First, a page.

Don’t Call It Graffiti: The Guerilla Art of Banksy

Anyone who has seen the film Exit Through The Gift Shop is familiar with the art and legend of the British graffiti artist, film director, social activist and painter called Banksy. Deftly blending social and political commentary in a distinctive stenciling style featuring striking and humorous images, his work can be found on the walls, bridges and street surfaces of cities around the world. While the message of his art is usually anti-war, anti-capitalist or anti-establishment, his work also serves as his own personal flip-off to governments who label graffiti as vandalism.

Banksy himself is an enigmatic figure, and part of his brilliance has been his ability to create a constant buzz about himself while rarely being seen. Working under the cover of darkness in a guerilla style with select trusted assistants, few have seen his face, or know his true identity. Despite his shadowy figure, through his outspoken viewpoints, celebrity status and sold out exhibitions, he has become one of the most influential artists of the 21st century. In 2010, Exit Through The Gift Shop, which he directed, was nominated for a Best Documentary Academy Award.

If you have not seen Exit Through The Gift Shop I suggest you put it at the top of your list. It’s an absorbing and enlightening doco that deftly examines the nature of art and creativity. Until then, enjoy the work of the amazing Bansky!

About Stephen Kelly Creative

Hi, I'm Stephen Kelly, a writer, editor, photographer and graphic designer living in beautiful San Francisco, CA, USA. Amongst the things I love are writing, photography, movies, music, fitness, travel, Batman, all things Australian, food and fun, all of which I hope to reflect in this here blog. Welcome aboard ... now let's get busy!
This entry was posted in Art, Weekly Art and tagged , , , , , , , , , . Bookmark the permalink.

28 Responses to Don’t Call It Graffiti: The Guerilla Art of Banksy

  1. nonoymanga says:

    Superb post!!! Cheers Nonoy Manga

  2. Fab photos! There is some brilliant artistic skill on display in these graffiti pictures!

  3. fgassette says:

    Just love your photos. They all tell a different story. A picture that says a thousand words.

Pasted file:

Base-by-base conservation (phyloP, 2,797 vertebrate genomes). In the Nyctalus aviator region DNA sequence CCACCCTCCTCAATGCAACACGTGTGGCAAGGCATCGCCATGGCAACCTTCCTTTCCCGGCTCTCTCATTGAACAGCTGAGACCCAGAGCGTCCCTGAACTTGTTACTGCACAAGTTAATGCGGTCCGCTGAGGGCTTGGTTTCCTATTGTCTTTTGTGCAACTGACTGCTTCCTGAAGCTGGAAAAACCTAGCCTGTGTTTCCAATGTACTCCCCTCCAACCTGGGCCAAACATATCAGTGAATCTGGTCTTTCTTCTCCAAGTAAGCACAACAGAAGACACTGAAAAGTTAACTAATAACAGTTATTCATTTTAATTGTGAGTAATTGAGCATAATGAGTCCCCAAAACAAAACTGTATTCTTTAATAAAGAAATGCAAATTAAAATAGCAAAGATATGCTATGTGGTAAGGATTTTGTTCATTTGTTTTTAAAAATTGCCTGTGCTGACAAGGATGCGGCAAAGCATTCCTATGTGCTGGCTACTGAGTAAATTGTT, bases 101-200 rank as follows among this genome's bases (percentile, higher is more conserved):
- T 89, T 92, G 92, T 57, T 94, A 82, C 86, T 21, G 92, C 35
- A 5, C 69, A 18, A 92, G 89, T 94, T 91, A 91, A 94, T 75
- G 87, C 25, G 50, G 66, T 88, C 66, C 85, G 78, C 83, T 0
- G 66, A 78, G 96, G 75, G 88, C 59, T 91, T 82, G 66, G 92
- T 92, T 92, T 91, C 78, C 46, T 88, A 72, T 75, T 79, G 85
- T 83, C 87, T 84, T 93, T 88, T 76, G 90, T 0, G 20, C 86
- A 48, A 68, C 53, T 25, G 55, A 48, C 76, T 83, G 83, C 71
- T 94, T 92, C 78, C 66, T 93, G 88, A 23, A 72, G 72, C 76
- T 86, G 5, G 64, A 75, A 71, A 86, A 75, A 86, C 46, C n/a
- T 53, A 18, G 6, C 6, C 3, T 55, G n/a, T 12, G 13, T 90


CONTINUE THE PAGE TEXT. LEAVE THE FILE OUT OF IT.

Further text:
4. Angeline M says:

    Thanks for the reminder. It’s been on our Netflix que for some time now. I’ve bumped it up top. I’ve heard a lot about the film.

  5. Allan G. Smorra says:

    Thanks for this post. We saw the documentary last year and became fans of Banksy.

    These are nice examples of his art.

  6. drewpan says:

    Banksy’s work is amazing. Some funny stuff, some amazing imagery… it’s all good! You think it’s just the one person though? Or a secret order of Banksys?

  7. andylmoore says:

    Love his stuff

  8. Madhu says:

    Sensational stuff! Wonder whether I will find that doco here. Thanks for sharing Stephen.

    • Hi Madhu … it’s a fairly popular film, so I’m guessing it’s wide release in video stores everywhere. I sure hope you get a chance to check it out. I think you’ll really like it. It’s more than a documentary of one man (or, in this case, two) but a real solid exploration into the nature of creativity and art.

  9. oficcionista says:

    Excelente post! Obrigado pelas imagens!

  10. baygamebmx says:

    Reblogged this on baygamebmx and commented:
    I dig Banksy work if i could i would crate vandalism.

  11. I dont like this post, i LOVE it! As someone obsessed with street art, I’m constantly on the hunt for those bad boys! I rarely come across Banksy pieces so I’m loving your collection here!

  12. Thanks for the intro to Banksy (yes, the intro. I usually have my head in a book, and except for running chores, my consciousness doesn’t get out much). I only wish the run-of-the-mill graffiti artists around this city could be inspired by him (are we sure he’s a “he”?).

    • Hi Victoria … and thanks for stopping by! Glad your consciousness liked the work of Banksy, and welcome to the club!
      Agreed, he transcends graffiti into something entirely different.
      Yep, he’s a he … he’s interviewed quite extensively in the film, but he’s wearing a big hoodie and his face is in shadows.

  13. Pingback: Faire un graffiti | One quality, the finest.

Leave a Reply

Fill in your details below or click an icon to log in: Logo

You are commenting using your account. Log Out /  Change )

Twitter picture

You are commenting using your Twitter account. Log Out /  Change )

Facebook photo

You are commenting using your Facebook account. Log Out /  Change )

Connecting to %s